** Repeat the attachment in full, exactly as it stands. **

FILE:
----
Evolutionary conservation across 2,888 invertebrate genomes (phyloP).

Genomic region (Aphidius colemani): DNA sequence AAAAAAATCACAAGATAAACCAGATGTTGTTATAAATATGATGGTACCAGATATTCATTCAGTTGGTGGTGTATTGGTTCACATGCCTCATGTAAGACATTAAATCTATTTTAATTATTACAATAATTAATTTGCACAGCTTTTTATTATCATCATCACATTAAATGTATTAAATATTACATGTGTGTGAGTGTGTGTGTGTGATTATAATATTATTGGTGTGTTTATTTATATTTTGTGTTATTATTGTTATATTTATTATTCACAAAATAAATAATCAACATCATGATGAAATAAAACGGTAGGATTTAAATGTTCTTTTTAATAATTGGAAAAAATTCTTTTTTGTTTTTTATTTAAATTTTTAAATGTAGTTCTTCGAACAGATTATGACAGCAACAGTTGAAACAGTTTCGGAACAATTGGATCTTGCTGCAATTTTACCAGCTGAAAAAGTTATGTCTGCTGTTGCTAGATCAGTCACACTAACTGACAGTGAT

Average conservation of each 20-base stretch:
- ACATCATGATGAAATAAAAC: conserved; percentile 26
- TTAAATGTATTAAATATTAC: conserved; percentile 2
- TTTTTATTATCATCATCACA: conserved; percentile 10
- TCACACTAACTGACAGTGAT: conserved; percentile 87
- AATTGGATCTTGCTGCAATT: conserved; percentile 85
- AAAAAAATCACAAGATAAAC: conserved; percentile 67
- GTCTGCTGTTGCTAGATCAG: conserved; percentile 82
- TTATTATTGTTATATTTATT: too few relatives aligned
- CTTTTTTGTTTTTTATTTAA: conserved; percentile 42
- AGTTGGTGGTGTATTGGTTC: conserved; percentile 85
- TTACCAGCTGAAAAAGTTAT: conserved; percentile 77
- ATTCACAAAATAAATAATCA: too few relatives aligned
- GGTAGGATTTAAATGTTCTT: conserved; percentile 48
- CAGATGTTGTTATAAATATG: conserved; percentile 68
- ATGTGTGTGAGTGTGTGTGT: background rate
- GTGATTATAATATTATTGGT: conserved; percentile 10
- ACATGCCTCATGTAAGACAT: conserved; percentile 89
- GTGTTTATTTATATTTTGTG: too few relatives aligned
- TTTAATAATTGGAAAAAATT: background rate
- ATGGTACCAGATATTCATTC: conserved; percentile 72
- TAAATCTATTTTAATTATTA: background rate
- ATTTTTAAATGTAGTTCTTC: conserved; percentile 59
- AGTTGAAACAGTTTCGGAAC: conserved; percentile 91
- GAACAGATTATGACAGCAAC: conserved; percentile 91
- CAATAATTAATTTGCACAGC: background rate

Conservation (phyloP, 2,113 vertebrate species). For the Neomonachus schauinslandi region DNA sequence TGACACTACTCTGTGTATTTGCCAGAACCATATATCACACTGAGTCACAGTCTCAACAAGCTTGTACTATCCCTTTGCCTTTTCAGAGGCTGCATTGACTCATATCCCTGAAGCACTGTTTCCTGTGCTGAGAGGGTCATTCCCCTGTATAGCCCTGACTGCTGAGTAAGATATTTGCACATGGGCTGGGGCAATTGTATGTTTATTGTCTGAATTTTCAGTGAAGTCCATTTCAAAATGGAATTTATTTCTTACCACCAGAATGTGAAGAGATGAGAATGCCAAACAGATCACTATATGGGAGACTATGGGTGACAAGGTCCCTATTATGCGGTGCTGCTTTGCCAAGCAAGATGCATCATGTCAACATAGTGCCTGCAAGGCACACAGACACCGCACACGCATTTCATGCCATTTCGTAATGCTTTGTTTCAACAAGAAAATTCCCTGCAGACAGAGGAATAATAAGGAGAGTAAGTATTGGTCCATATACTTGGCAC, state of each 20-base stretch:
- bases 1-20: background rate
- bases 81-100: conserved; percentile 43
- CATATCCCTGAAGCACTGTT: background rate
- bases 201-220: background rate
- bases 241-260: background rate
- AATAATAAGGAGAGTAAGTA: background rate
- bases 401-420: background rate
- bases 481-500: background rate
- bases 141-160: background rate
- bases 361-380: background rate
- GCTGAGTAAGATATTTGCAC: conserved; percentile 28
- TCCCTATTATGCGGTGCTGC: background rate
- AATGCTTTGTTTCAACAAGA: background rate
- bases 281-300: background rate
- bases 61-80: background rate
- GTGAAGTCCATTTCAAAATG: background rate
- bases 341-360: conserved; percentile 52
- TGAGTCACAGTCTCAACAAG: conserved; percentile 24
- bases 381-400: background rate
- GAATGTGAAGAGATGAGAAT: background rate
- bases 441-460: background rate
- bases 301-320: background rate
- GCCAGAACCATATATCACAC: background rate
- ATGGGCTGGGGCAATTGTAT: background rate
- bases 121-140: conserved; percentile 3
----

Evolutionary conservation across 2,888 invertebrate genomes (phyloP).

Genomic region (Aphidius colemani): DNA sequence AAAAAAATCACAAGATAAACCAGATGTTGTTATAAATATGATGGTACCAGATATTCATTCAGTTGGTGGTGTATTGGTTCACATGCCTCATGTAAGACATTAAATCTATTTTAATTATTACAATAATTAATTTGCACAGCTTTTTATTATCATCATCACATTAAATGTATTAAATATTACATGTGTGTGAGTGTGTGTGTGTGATTATAATATTATTGGTGTGTTTATTTATATTTTGTGTTATTATTGTTATATTTATTATTCACAAAATAAATAATCAACATCATGATGAAATAAAACGGTAGGATTTAAATGTTCTTTTTAATAATTGGAAAAAATTCTTTTTTGTTTTTTATTTAAATTTTTAAATGTAGTTCTTCGAACAGATTATGACAGCAACAGTTGAAACAGTTTCGGAACAATTGGATCTTGCTGCAATTTTACCAGCTGAAAAAGTTATGTCTGCTGTTGCTAGATCAGTCACACTAACTGACAGTGAT

Average conservation of each 20-base stretch:
- ACATCATGATGAAATAAAAC: conserved; percentile 26
- TTAAATGTATTAAATATTAC: conserved; percentile 2
- TTTTTATTATCATCATCACA: conserved; percentile 10
- TCACACTAACTGACAGTGAT: conserved; percentile 87
- AATTGGATCTTGCTGCAATT: conserved; percentile 85
- AAAAAAATCACAAGATAAAC: conserved; percentile 67
- GTCTGCTGTTGCTAGATCAG: conserved; percentile 82
- TTATTATTGTTATATTTATT: too few relatives aligned
- CTTTTTTGTTTTTTATTTAA: conserved; percentile 42
- AGTTGGTGGTGTATTGGTTC: conserved; percentile 85
- TTACCAGCTGAAAAAGTTAT: conserved; percentile 77
- ATTCACAAAATAAATAATCA: too few relatives aligned
- GGTAGGATTTAAATGTTCTT: conserved; percentile 48
- CAGATGTTGTTATAAATATG: conserved; percentile 68
- ATGTGTGTGAGTGTGTGTGT: background rate
- GTGATTATAATATTATTGGT: conserved; percentile 10
- ACATGCCTCATGTAAGACAT: conserved; percentile 89
- GTGTTTATTTATATTTTGTG: too few relatives aligned
- TTTAATAATTGGAAAAAATT: background rate
- ATGGTACCAGATATTCATTC: conserved; percentile 72
- TAAATCTATTTTAATTATTA: background rate
- ATTTTTAAATGTAGTTCTTC: conserved; percentile 59
- AGTTGAAACAGTTTCGGAAC: conserved; percentile 91
- GAACAGATTATGACAGCAAC: conserved; percentile 91
- CAATAATTAATTTGCACAGC: background rate

Conservation (phyloP, 2,113 vertebrate species). For the Neomonachus schauinslandi region DNA sequence TGACACTACTCTGTGTATTTGCCAGAACCATATATCACACTGAGTCACAGTCTCAACAAGCTTGTACTATCCCTTTGCCTTTTCAGAGGCTGCATTGACTCATATCCCTGAAGCACTGTTTCCTGTGCTGAGAGGGTCATTCCCCTGTATAGCCCTGACTGCTGAGTAAGATATTTGCACATGGGCTGGGGCAATTGTATGTTTATTGTCTGAATTTTCAGTGAAGTCCATTTCAAAATGGAATTTATTTCTTACCACCAGAATGTGAAGAGATGAGAATGCCAAACAGATCACTATATGGGAGACTATGGGTGACAAGGTCCCTATTATGCGGTGCTGCTTTGCCAAGCAAGATGCATCATGTCAACATAGTGCCTGCAAGGCACACAGACACCGCACACGCATTTCATGCCATTTCGTAATGCTTTGTTTCAACAAGAAAATTCCCTGCAGACAGAGGAATAATAAGGAGAGTAAGTATTGGTCCATATACTTGGCAC, state of each 20-base stretch:
- bases 1-20: background rate
- bases 81-100: conserved; percentile 43
- CATATCCCTGAAGCACTGTT: background rate
- bases 201-220: background rate
- bases 241-260: background rate
- AATAATAAGGAGAGTAAGTA: background rate
- bases 401-420: background rate
- bases 481-500: background rate
- bases 141-160: background rate
- bases 361-380: background rate
- GCTGAGTAAGATATTTGCAC: conserved; percentile 28
- TCCCTATTATGCGGTGCTGC: background rate
- AATGCTTTGTTTCAACAAGA: background rate
- bases 281-300: background rate
- bases 61-80: background rate
- GTGAAGTCCATTTCAAAATG: background rate
- bases 341-360: conserved; percentile 52
- TGAGTCACAGTCTCAACAAG: conserved; percentile 24
- bases 381-400: background rate
- GAATGTGAAGAGATGAGAAT: background rate
- bases 441-460: background rate
- bases 301-320: background rate
- GCCAGAACCATATATCACAC: background rate
- ATGGGCTGGGGCAATTGTAT: background rate
- bases 121-140: conserved; percentile 3